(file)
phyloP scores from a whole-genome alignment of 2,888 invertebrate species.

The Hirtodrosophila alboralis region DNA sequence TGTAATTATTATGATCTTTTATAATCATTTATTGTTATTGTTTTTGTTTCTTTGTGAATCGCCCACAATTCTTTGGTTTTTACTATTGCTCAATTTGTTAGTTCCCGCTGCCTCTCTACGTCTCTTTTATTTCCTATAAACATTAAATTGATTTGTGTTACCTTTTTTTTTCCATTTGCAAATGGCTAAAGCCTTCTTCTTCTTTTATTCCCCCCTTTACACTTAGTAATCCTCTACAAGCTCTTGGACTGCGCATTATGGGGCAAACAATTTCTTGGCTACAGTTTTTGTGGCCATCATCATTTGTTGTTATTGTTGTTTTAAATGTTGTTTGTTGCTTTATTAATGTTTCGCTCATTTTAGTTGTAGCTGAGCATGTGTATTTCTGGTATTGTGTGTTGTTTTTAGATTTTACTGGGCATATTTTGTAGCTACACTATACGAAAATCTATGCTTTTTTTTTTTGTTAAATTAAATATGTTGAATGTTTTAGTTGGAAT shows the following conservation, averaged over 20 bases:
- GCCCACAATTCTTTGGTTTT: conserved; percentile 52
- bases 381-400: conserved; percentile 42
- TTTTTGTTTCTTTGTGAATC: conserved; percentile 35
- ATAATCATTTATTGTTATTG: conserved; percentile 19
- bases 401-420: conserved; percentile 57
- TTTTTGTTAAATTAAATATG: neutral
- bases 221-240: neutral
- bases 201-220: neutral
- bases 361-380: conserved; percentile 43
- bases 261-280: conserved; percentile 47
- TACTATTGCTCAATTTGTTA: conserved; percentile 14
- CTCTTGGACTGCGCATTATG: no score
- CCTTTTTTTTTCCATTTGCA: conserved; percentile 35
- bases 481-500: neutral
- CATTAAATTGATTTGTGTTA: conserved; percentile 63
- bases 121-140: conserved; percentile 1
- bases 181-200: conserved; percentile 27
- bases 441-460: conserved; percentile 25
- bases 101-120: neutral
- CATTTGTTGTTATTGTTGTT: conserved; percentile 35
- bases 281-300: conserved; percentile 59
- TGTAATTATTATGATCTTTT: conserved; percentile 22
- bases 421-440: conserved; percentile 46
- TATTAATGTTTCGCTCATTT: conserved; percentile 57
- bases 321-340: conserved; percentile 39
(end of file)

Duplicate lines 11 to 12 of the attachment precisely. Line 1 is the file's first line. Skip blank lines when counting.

- bases 361-380: conserved; percentile 43
- bases 261-280: conserved; percentile 47